Shopping for the Best in Mexico City

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Updated June, 2017
I take a brief pause from my usual feast or blast review column to fill do-it-yourselfers in on my favorite sources for great products, both foreign and national. Mexico City food shopping will not disappoint the most discerning gourmand.

Calle Ernesto Pugibet, centro
Metro Salto de Agua – walk up Calle Lopez and turn left at Delicias (or down Lopez if you are coming from the Alameda – you will see the enormous Telmex tower which is across the street

The market is, in theory, open daily until around 5 p.m. but some vendors start packing up earlier – there is free parking for customers next door.

This renowned market has existed in some form since colonial times. Chefs and home cooks alike frequent its aisles in search of the perfect duck, cabrito, or lobster.  Exotic fresh produce and fruits are offered as are artisan national and imported cheeses: go to Gastronomica San Juan, stall no.162,and its neighbor La Jersey – they will let you sample. The nationally produced and excellent goat, cow and sheep cheese, many from the state of Queretaro are much cheaper than the imported ones.

These stands, as well as La Catalana offer good cold cuts as well.

In the seafood area mussels, clams oysters and calamares (they will clean them on request) are often available fresh as are unusual varieties of fish, fresh tuna and amazing big shrimp either in or out of the shell.
Spaniards eyes will pop when they see the hideous but delicious percebes at a fraction of the price of the old country.

In the meat section, you’ll have to stomach the piles of sacrificed kid goat and bunny corpses. Chef and food consultant Stan  swears by stands 44-46 who sell veal scaloppini and ossobuco ready to cook. Nearby stands stock lamb, both New Zealand and national (which is more like mutton but good for Indian or Moroccan stews), but it is often frozen; on Fridays and Saturdays they are more likely to have thawed meat which can then be cut or ground to order. You could pick up an armadillo as well if your soiree has a pre-Hispanic theme. More tempting are fresh farm turkeys (don’t worry, they’ll remove the head and feet for you) packaged ducks, and, occasionally, free range local ducks which will produce a knockout Peking roast or á l’orange.

Several surprisingly well stocked Asian vegetable stands, the only ones in the whole country, cater to the growing population of Asian immigrants as well as people like me who want to buy bitter melon, long beans, okra, baby bok choy or pea shoots.

The ‘gourmet’ produce stands, meanwhile, offer such hard to get greenies as crinkly kale and Savoy cabbage, tiny haricot vertes or yellow wax beans, celeriac, tiny peas, shelled favas and sweet potatoes.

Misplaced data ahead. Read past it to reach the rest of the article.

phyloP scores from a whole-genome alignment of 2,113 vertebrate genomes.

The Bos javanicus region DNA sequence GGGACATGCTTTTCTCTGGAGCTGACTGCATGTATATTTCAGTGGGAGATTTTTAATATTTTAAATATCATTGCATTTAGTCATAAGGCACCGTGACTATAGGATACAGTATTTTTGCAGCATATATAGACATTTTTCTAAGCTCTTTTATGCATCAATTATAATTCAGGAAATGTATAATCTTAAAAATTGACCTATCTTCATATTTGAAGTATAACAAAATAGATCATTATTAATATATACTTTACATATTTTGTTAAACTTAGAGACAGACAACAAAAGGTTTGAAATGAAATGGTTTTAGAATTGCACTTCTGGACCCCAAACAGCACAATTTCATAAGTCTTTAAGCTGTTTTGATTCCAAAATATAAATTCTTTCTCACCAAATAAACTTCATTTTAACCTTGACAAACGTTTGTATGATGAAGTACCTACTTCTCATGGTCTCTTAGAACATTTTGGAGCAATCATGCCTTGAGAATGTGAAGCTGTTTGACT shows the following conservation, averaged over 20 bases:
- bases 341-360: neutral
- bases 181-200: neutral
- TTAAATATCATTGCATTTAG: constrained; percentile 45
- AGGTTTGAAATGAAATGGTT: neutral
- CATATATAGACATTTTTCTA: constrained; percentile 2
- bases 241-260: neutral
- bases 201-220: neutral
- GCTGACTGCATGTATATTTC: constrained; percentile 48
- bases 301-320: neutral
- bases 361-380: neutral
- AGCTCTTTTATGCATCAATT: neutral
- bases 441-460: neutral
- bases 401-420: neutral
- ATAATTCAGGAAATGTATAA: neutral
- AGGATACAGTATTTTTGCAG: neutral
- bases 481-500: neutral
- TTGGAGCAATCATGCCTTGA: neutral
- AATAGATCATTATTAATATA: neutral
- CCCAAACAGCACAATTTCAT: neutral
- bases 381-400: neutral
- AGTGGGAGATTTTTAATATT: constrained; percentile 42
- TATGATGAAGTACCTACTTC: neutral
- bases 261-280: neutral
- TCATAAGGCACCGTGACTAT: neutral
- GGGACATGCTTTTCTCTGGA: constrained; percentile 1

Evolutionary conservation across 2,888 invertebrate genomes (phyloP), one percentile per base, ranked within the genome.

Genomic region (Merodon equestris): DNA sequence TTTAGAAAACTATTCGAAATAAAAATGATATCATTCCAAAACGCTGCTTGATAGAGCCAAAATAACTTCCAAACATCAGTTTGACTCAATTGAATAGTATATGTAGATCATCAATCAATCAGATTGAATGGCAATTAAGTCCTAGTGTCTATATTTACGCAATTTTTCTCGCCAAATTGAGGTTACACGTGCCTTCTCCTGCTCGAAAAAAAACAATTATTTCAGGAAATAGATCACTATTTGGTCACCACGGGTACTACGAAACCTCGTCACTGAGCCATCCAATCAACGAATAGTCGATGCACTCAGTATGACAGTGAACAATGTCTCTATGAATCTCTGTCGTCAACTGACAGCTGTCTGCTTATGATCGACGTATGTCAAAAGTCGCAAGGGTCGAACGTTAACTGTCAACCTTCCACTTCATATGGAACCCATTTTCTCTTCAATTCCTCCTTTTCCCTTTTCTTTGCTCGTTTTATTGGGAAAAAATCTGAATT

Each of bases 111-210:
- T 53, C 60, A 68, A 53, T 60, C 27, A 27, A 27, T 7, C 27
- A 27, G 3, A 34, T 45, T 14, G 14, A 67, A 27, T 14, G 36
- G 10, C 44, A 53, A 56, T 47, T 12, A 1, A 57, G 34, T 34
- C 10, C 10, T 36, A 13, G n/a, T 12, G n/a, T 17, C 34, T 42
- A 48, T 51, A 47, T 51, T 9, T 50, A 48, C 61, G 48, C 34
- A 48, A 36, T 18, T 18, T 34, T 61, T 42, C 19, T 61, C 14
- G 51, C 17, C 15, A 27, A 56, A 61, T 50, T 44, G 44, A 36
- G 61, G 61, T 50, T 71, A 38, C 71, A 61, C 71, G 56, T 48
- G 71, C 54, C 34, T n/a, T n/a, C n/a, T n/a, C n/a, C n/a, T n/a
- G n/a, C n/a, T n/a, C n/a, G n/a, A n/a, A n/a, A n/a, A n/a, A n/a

One lady has fresh herbs such as dill, tarragon and real Italian basil (not the off smelling Mexican variety, which just won’t do for Italian cooking, although it works well as a substitute for Thai basil).

And, of course, there’s Doña Guadalupe, to the left as you enter, who in season, sells an amazing variety of fresh wild mushrooms, including cultivated local porcini. I always see French people at this stand madly stashing chanterelles, giroles and morels, happy to be paying 80 pesos instead of 80 euros. Dried versions are available all year around and make good gifts.

See also: The Condesa Tuesday Tianguis,  The Polanco Saturday Tianguis

Aranda 26, centro
Open Monday – Saturday 8 a.m.- 8 p.m.

This deceptively small shop  sells every spice and grain under the sun. You can get whatever you need to make Indian, Moroccan, Persian, Thai or Russian dishes. As well as Mexican.

Monterrey 116 (corner Alvaro Obregón), Colonia Roma
Tel. 5584 0870
Metro Insurgentes, Metrobus Alvaro ObregónOpen Tuesday-Saturday 9AM-9PM, Sunday until 7; closed Monday
This pretty retro store/restaurant offers artesan products as well as prepared food. Olives and olive oil from Baja California are both green and fruity. A whole shelf is dedicated to a pastel rainbow of house-made marmalades that make good gifts. Breads are varied and of excellent quality.

A small, but well-chosen stock of national wines, in a range of prices from $200-600  are worth sampling – many are unavailable elsewhere. Behind the deli counter, several salads are made fresh daily, as are pâtés and terrines, cakes and tarts. There are European-style but Mexican-made cheeses and cold cuts for sale as well.

Prol. Moliere 495, at (Lago Andromaco and Rio San Joachin) Polanco
Tel. 5254-3645
This enormous store has a good selection of cookware, knives appliances etc. as well as some baking ingredients like hard to find bread and rye flours.

Asian fusion:


San Luís Potosí 173, Colonia Roma Tel. 5574-4859
Open Monday – Saturday 10-7, Sun until 6.